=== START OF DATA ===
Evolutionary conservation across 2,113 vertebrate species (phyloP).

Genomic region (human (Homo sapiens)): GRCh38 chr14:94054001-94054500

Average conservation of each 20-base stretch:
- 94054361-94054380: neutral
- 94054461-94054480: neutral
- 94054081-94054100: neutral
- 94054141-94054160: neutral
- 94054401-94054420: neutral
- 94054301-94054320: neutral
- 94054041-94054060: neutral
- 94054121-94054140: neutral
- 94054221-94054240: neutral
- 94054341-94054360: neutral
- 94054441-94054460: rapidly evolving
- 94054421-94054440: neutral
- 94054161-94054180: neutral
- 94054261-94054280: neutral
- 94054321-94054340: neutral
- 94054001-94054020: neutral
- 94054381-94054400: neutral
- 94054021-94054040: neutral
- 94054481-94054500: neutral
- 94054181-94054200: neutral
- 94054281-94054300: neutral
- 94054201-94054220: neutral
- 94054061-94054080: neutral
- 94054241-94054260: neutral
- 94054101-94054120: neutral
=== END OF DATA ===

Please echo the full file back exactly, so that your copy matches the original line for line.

Evolutionary conservation across 2,113 vertebrate species (phyloP).

Genomic region (human (Homo sapiens)): GRCh38 chr14:94054001-94054500

Average conservation of each 20-base stretch:
- 94054361-94054380: neutral
- 94054461-94054480: neutral
- 94054081-94054100: neutral
- 94054141-94054160: neutral
- 94054401-94054420: neutral
- 94054301-94054320: neutral
- 94054041-94054060: neutral
- 94054121-94054140: neutral
- 94054221-94054240: neutral
- 94054341-94054360: neutral
- 94054441-94054460: rapidly evolving
- 94054421-94054440: neutral
- 94054161-94054180: neutral
- 94054261-94054280: neutral
- 94054321-94054340: neutral
- 94054001-94054020: neutral
- 94054381-94054400: neutral
- 94054021-94054040: neutral
- 94054481-94054500: neutral
- 94054181-94054200: neutral
- 94054281-94054300: neutral
- 94054201-94054220: neutral
- 94054061-94054080: neutral
- 94054241-94054260: neutral
- 94054101-94054120: neutral